He hopes the U.S. will change its visa policy after the election. “I considered studying in other countries if nothing changes next year,” Yang says.
China has been the biggest markets for the U.S. universities. According to the Student and Exchange Visitor Program (SEVP) 2019 SEVIS by the Numbers Report, an anual report on nonimmigrant student trends released by U.S. Immigration and Customs Enforcement (ICE) in September 2020, 4.7 million Chinese students entered the U.S. in 2019 with a F-1 visa, which is required for those studying in the U.S. as a temporary and non-immigrant visa-holders or a M-1 visa, which is required for those studying in the U.S. as a vocational, non-academic school. The report of ICE also reveals that the number dropped by 4,235 compared with 2018.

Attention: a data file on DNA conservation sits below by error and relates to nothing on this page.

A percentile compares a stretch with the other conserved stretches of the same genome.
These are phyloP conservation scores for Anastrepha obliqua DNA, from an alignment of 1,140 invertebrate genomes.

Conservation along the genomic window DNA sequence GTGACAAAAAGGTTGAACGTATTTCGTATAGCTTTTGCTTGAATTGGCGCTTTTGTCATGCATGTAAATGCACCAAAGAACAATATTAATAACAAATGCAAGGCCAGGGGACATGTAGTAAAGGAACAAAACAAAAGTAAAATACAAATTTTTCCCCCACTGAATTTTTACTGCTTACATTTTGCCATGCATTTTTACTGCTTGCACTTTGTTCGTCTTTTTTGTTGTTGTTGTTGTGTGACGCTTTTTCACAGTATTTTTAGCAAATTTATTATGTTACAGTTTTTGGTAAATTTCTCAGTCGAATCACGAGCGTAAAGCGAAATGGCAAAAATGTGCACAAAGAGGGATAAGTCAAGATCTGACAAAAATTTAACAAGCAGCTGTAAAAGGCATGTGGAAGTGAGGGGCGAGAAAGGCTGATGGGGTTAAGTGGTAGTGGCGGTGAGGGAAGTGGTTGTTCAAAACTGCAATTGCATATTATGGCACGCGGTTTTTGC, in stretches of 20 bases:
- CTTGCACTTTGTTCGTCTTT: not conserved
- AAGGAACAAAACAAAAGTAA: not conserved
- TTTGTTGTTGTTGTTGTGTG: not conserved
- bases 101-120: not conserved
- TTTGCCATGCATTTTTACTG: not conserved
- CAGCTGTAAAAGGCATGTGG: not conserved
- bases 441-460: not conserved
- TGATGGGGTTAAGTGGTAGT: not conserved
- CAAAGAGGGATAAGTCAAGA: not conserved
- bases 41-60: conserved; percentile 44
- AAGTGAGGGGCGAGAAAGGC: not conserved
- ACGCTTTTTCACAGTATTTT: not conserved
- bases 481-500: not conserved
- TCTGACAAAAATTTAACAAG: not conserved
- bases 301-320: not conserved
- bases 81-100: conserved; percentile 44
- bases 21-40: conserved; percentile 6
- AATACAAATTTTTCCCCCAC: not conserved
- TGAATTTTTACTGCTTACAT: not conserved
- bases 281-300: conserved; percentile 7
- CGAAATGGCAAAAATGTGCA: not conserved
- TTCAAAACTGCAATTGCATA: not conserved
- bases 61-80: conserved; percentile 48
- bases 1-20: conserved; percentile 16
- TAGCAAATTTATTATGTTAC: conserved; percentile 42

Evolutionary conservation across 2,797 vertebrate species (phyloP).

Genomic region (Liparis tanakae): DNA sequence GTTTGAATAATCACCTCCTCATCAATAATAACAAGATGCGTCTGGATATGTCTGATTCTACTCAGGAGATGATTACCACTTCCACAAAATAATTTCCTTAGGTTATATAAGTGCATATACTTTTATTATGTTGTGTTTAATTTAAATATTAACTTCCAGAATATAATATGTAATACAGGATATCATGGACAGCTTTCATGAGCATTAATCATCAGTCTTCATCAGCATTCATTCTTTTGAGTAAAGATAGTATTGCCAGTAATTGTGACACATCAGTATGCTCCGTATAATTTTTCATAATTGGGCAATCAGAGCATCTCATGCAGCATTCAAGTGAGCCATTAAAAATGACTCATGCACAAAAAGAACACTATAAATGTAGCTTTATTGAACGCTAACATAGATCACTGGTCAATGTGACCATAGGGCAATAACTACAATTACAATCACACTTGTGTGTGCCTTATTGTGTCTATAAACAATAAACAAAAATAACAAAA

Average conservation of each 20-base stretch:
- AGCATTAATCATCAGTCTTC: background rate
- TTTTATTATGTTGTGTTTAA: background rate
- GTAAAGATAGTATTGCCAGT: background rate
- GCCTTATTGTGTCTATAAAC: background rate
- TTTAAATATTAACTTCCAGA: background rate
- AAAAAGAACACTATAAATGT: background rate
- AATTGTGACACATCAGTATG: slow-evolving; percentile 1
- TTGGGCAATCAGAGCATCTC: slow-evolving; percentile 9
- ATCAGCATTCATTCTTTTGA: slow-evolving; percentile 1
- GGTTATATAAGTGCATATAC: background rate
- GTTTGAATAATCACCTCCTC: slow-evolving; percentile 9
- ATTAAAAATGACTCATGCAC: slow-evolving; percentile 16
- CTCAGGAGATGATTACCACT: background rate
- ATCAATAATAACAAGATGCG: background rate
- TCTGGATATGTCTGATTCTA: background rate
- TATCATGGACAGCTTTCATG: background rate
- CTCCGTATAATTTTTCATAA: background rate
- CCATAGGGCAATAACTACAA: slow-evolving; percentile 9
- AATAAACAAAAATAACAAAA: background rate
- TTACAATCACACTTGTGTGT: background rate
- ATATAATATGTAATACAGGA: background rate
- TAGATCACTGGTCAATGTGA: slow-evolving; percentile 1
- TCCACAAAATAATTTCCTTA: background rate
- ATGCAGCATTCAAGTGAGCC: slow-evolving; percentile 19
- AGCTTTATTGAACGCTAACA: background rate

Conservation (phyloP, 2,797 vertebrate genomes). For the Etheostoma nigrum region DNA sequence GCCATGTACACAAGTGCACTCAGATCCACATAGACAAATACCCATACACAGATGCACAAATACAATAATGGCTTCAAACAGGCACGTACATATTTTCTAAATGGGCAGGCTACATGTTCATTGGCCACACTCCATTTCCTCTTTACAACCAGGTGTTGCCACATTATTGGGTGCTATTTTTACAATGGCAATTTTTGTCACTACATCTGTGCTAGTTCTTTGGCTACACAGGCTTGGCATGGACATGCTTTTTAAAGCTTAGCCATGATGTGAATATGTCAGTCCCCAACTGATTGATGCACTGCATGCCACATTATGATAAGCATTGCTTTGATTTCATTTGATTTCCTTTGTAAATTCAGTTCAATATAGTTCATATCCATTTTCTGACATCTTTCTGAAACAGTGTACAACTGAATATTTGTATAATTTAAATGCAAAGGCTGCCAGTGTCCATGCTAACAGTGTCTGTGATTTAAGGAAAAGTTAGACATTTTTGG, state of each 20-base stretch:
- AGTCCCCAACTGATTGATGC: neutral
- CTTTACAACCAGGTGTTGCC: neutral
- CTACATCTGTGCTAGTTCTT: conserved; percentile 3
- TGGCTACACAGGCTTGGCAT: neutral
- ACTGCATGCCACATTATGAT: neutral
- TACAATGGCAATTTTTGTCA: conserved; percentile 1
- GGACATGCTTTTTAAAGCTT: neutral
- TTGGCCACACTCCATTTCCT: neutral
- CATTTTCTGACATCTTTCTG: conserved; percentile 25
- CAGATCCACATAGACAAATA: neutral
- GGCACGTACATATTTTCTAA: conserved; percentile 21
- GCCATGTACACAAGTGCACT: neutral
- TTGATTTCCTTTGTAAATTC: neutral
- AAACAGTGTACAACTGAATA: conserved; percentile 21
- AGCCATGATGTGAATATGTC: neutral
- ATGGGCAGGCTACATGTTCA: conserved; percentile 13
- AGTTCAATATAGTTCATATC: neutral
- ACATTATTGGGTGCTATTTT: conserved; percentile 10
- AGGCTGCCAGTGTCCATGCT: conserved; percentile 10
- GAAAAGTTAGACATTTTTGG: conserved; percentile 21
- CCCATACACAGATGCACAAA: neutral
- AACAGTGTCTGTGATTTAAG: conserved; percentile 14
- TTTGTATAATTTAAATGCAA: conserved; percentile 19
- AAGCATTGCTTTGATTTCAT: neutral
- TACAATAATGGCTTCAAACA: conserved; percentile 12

Daxue Consulting, a market research and management consulting firm focusing on Chinese market, published a report titled “Education elsewhere: China seeks out exchanges in other countries” on June 23, 2020. The report found the U.S. remained the top destination in the past few years because of the high quality of the U.S. education. Also, many Chinese students hoped to stay and live there after graduation in order to enjoy the lifestyle of a developed country.
Yet according to English Learning, a multimedia news platform widely known as EL, American universities are starting to see steep declines as political tensions between the two countries escalate. Several universities in the U.S. have reported drops of 20 per cent or more in the number of new admission from China this fall. At the Bentley University in Massachusetts, the number of new Chinese students arriving for graduate level work dropped from 110 last autumn to 70 this fall. As a result, officials from Bentley University are wondering whether all of its graduate programs can survive.